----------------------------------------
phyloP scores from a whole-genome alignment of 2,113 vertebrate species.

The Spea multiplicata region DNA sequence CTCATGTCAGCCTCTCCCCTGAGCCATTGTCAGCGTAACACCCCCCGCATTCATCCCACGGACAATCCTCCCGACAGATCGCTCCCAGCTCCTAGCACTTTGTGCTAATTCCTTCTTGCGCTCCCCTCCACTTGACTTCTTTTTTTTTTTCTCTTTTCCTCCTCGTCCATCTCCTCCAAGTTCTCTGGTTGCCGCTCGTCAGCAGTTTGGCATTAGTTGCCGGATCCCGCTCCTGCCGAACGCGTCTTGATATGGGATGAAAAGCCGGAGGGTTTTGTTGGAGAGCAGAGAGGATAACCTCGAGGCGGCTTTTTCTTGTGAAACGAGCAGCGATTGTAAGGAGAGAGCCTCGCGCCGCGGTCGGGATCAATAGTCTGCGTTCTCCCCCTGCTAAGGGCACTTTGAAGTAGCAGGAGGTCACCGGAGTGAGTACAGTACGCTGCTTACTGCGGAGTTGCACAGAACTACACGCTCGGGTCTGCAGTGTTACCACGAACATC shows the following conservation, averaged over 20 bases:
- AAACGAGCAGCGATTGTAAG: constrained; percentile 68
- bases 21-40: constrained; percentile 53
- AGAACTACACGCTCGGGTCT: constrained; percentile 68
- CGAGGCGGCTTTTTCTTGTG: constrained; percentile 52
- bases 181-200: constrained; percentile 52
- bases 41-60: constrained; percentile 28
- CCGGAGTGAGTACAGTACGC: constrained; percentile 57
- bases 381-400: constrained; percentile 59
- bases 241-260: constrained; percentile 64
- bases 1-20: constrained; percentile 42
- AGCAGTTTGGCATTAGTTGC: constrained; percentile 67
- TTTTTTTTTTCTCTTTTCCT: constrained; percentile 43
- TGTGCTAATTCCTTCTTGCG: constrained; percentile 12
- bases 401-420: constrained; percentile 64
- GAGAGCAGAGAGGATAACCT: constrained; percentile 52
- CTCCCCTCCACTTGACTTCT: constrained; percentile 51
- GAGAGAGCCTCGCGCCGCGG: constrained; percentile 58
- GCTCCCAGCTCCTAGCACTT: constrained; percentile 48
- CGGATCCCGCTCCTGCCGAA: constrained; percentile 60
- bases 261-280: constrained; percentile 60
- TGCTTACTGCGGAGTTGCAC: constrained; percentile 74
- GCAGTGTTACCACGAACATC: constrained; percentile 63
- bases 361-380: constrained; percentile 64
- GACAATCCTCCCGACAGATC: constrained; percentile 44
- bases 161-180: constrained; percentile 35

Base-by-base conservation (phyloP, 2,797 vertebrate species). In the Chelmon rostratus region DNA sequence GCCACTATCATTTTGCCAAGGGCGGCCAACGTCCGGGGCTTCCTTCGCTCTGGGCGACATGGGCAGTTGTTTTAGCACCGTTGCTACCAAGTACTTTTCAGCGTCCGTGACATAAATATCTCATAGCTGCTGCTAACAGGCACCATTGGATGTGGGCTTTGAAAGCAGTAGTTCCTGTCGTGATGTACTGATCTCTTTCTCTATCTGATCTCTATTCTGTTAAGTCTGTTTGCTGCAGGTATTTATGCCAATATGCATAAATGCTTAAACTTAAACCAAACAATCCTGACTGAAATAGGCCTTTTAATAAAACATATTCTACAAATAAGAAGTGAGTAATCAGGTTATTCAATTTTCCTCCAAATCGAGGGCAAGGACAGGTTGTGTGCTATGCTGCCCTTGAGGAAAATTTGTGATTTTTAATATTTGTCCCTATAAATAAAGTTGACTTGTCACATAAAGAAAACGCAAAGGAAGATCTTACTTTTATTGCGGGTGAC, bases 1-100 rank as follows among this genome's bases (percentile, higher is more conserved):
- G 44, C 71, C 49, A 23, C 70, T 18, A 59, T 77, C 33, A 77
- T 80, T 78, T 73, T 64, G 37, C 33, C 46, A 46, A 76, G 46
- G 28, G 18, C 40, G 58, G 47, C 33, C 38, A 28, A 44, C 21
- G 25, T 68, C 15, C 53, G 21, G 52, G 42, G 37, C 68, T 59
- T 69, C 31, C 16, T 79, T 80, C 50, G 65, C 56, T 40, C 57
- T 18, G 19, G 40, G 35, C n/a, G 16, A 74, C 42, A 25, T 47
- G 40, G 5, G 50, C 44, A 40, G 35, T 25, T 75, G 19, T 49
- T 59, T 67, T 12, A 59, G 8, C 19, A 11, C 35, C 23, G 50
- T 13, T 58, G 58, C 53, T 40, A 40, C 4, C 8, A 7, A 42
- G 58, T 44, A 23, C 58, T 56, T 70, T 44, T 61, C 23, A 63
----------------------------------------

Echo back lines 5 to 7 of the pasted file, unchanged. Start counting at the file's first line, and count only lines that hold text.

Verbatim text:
- AGAACTACACGCTCGGGTCT: constrained; percentile 68
- CGAGGCGGCTTTTTCTTGTG: constrained; percentile 52
- bases 181-200: constrained; percentile 52